Identifying Pain in Dogs and Cats
Pain levels in pets are one of the most difficult things for pet parents and veterinarians to diagnose. Animals are uniquely equipped to hide any pain they may be experiencing – a skill that has been fine-tuned through the centuries as predator and prey have evolved. To show weakness of any kind in the wild is virtually a death sentence when predators lurk around every corner.
As humans, we have learned to identify pain in pets. We may not always get it right, but we can look for certain signals that let us know when our pets are uncomfortable. Here are a few of the top signs you should be on the lookout for when you’re attempting to diagnose your pets.
Cats are notorious for hiding when they are in pain. In the wild, animals will hide until the pain subsides so as not to show weakness to a predator. Domestic cats demonstrate this same behavior but it may not be as pronounced. You may notice they are not relaxing with the family as much, refuse to play, might choose to sleep in a new location that is dark and cool. Hiding is perhaps the number one sign that your feline is not feeling well.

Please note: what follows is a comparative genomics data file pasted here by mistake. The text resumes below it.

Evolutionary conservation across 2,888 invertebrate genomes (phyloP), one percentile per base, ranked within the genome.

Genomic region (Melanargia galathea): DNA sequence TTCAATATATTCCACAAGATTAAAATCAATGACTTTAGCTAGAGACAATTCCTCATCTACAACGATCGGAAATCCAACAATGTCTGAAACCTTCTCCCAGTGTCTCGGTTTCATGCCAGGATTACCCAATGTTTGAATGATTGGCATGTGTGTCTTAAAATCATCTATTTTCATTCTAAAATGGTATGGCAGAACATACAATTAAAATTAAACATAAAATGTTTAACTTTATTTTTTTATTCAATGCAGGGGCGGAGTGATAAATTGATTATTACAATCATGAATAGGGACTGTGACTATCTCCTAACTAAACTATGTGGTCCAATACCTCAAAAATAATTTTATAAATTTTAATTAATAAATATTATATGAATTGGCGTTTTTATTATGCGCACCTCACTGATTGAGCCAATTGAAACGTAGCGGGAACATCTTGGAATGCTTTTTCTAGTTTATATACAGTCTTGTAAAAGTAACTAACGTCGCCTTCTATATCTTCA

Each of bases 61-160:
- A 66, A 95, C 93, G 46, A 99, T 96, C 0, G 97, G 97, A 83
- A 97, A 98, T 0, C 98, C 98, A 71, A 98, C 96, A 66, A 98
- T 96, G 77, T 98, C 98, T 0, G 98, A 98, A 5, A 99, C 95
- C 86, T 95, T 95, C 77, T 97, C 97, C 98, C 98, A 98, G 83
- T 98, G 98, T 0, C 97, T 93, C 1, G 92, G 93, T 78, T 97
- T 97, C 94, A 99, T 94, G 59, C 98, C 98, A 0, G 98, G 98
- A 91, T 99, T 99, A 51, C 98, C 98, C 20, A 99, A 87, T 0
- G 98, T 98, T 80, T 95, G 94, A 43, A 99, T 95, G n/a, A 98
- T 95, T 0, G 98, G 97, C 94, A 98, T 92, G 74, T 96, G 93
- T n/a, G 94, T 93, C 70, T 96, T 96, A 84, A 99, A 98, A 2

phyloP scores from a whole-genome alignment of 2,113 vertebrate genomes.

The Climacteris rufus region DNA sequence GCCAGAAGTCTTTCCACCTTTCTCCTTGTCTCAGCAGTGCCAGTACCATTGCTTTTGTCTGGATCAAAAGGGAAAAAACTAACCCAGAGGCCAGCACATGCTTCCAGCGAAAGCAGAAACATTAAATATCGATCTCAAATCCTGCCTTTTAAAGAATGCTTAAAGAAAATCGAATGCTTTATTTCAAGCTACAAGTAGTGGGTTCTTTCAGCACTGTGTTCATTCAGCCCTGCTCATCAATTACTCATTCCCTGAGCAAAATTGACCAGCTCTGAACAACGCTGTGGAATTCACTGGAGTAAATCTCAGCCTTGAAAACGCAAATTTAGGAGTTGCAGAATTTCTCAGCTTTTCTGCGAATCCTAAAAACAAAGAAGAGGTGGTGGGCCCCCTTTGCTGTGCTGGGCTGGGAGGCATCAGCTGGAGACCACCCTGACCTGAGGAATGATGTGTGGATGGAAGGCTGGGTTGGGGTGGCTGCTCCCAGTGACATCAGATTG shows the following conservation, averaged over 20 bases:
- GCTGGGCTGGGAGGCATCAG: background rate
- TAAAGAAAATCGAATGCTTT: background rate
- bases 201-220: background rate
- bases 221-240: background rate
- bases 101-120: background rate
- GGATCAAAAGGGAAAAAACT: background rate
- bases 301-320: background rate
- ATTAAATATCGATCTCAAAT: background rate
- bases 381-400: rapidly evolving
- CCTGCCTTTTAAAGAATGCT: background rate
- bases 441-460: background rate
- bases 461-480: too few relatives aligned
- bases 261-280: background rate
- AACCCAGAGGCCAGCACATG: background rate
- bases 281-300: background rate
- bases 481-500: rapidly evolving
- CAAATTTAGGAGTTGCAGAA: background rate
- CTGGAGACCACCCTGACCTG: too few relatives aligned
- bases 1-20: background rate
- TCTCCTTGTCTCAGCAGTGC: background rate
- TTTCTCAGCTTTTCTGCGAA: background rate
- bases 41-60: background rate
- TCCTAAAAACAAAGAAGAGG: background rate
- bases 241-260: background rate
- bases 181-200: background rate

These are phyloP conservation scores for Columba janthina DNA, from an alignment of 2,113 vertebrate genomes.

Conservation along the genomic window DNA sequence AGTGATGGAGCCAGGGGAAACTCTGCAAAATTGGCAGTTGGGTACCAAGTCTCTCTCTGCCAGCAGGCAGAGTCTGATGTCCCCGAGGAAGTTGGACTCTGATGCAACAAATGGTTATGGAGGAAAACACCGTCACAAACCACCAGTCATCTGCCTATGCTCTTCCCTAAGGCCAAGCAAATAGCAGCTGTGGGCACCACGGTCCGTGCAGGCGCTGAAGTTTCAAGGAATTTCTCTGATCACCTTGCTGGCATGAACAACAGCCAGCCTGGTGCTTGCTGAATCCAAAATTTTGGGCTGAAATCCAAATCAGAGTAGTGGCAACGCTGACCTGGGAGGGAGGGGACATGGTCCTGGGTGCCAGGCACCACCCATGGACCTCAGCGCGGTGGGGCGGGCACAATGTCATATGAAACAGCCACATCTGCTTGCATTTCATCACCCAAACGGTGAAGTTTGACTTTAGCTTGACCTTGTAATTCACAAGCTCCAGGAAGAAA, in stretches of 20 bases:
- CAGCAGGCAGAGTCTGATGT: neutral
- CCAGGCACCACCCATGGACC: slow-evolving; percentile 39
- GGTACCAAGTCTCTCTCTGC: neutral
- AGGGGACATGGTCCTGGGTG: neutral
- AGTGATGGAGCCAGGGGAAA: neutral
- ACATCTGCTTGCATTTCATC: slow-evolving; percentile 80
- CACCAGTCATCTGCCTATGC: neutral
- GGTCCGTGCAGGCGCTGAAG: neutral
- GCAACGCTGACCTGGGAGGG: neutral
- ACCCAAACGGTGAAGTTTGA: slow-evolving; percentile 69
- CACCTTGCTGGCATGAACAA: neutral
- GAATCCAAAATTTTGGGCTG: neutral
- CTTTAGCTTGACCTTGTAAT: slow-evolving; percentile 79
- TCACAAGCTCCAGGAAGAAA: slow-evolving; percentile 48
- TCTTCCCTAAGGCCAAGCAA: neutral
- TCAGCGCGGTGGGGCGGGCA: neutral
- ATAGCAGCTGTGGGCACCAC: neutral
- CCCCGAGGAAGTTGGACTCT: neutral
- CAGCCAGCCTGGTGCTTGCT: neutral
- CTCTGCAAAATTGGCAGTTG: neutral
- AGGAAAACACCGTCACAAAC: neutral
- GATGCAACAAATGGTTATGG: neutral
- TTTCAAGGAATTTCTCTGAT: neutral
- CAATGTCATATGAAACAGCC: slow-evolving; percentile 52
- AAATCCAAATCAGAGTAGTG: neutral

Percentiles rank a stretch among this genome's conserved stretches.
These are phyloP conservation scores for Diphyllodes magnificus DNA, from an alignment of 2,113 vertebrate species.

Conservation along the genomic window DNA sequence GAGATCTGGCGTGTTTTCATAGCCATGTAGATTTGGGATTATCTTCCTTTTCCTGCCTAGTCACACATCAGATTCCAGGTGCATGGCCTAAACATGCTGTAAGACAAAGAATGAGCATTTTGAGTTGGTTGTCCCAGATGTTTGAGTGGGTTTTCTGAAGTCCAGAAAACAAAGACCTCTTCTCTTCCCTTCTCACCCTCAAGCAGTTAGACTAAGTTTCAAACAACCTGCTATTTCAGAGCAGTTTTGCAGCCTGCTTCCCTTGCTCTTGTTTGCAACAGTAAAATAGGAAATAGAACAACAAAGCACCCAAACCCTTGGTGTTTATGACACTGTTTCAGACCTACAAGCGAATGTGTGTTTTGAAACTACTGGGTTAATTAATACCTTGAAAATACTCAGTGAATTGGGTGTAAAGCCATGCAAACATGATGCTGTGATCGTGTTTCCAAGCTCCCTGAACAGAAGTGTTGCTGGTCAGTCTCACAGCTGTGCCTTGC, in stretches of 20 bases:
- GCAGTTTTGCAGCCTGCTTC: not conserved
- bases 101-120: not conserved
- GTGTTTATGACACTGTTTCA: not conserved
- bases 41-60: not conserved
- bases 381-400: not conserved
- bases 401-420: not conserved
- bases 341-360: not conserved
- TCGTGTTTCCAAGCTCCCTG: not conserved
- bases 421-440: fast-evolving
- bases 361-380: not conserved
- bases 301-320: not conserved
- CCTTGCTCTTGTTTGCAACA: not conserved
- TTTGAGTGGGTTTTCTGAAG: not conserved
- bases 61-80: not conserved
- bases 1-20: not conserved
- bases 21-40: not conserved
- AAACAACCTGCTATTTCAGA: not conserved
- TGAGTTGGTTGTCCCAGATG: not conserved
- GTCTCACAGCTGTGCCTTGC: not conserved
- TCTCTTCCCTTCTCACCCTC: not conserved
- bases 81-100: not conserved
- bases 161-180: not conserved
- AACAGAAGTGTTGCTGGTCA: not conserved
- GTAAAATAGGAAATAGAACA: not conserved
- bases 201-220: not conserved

Dogs are very good at hiding pain when they want something, such as a ball, a treat or just some extra attention. This trait is especially prevalent in competition dogs or dogs that share their homes with other dogs. For this reason, you will need to be extra observant in watching your pack: a simple shift in weight can indicate that there is a problem in some pets.
If a normally sweet dog or cat suddenly begins growling or hissing when you pet them, there is a strong likelihood that your pet is in pain. They may take it out on other animals in the household by posturing or picking fights, or they may just be completely intolerant of touch. Take this behavior very seriously and get them into a veterinarian.
This is another sign of pain levels in pets. Licking is a soothing response for most animals, but if they are suddenly licking a new area or licking to the point they are losing hair, be sure you get them in for a checkup.
For the most part, animals are naturally clean. Cats groom themselves and each other, dogs will work on their own grooming as well. Along these lines, your pets coat is one of the best indicators of illness. If a naturally clean animal suddenly becomes unkempt, or their coat becomes very dry and brittle or very oily, it’s time for a checkup.
Shivering, yawning (also a sign of stress), refusing to obey, panting heavily, drooling and crying are all signs that your pet may be in trouble. Some animals exhibit many of these responses during the course of a day.
Only you know your pet. If you notice an unusual behavior, please take the time to get your pet into the veterinarian for a checkup and be sure to let the doctor know about the unusual behavior.
What does your pet do when (s)he is experiencing pain?